Perusing the NRA’s Sunny Forecast

January is a dreary time. There’s really no way of avoiding it, especially in Minnesota. The holidays are a distant memory and the only thing that lies between you and spring are two snowy months of the winter where you can expect 20 more inches of snow. Yeah, it’s pretty dreary.

The National Restaurant Association’s (NRA) Restaurant Industry Forecast is an annual reprieve from January’s dreariness. Chock full of colorful graphs and lofty predictions, the forecast is usually very positive and always visually appealing, if not very actionable. As I am wont to do in January, I found myself perusing the publication recently.

Unsurprisingly, the macro data offered up by the annual publication is optimistic. For the sixth straight year industry sales are projected to surpass the previous record breaking year. For the sixteenth consecutive year industry job growth is projected to outperform total U.S. job growth with approximately 14 million industry employees in 2015.

Obviously these figures are great for the upcoming year. But it’s also quite staggering to think that the projected record sales of $709.2 billion for 2015 are nearly 16 times more than the total industry sales in 1970. I can’t help but be in awe of that growth. It seems the only thing that changes year to year is that steady sales growth.

That’s really the point I always come back to when sifting through the data. So often the “What’s Hot” lists or “Top Menu Trends” are largely unchanging and the sales and employment figures maintain the same monotonous steady growth.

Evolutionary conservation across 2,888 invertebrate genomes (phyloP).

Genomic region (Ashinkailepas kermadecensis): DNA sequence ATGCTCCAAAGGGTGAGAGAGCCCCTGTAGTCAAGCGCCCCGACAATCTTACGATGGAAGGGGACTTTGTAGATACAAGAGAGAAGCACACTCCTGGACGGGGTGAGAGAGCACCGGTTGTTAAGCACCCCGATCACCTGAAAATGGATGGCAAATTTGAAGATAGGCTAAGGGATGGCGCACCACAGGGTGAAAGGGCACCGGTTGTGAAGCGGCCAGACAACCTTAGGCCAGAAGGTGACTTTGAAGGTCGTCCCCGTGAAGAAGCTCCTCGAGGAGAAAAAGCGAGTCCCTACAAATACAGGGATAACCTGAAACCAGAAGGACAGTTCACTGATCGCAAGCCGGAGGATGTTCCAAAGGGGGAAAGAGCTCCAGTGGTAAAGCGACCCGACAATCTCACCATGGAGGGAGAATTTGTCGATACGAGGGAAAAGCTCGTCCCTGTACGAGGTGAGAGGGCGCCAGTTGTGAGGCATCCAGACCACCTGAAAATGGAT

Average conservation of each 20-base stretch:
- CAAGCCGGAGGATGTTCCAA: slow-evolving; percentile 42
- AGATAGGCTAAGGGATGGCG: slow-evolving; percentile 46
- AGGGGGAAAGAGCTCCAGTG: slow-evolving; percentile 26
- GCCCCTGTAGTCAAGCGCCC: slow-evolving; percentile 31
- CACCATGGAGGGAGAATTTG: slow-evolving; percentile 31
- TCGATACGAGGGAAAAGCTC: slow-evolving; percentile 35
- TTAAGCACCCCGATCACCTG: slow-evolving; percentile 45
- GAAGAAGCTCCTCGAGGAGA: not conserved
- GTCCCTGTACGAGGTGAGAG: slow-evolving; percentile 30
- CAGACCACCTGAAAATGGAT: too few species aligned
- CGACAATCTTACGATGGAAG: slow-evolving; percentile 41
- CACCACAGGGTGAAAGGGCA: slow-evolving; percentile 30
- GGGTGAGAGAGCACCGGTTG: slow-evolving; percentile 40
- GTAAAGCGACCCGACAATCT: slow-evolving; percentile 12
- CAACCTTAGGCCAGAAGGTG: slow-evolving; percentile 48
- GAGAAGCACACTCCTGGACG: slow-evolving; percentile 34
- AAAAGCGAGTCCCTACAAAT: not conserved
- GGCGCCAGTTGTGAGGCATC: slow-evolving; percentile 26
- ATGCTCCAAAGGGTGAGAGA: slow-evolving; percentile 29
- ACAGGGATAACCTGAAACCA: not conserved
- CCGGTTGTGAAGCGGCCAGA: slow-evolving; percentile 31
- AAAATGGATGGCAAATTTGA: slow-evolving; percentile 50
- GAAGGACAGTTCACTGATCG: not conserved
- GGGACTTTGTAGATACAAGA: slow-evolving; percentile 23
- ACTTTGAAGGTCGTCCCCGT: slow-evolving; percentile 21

I blame January. It even makes the overwhelmingly positive industry forecast seem dreary.

But it’s not and as I’ve stated in the past the consumer data in the industry forecast is what truly piques my interest. Two trends that stood out immediately to me are:

  • 64% of consumers claim to be more adventurous than they were two years ago
  • 69% of consumers are more likely to visit a restaurant that offers locally produced food items

I think I’d classify myself within both of those segments, although I believe I’ve always been fairly adventurous. But the nearly 70% of consumers who are looking for locally sourced options is noteworthy, and it backs up all the anecdotal evidence I see and hear around the Minneapolis-St. Paul area.

Finally, one finding continues to amaze me.

  • 95% of consumers say good table service is a key attribute for choosing a tableservice restaurant.

Service is your business. Service can make average food a wonderful experience or wonderful food a terrible experience. And you customers know it implicitly. This has remained a constant in this business.

So my post-NRA Forecast assertion is twofold.

This year may you attract and retain customers with an adventurous, locally sourced menu and authentic exceptional service.

And may adventurous, locally sourced food choices help me make it through the dreary winter months.

Ben

Topics: Company News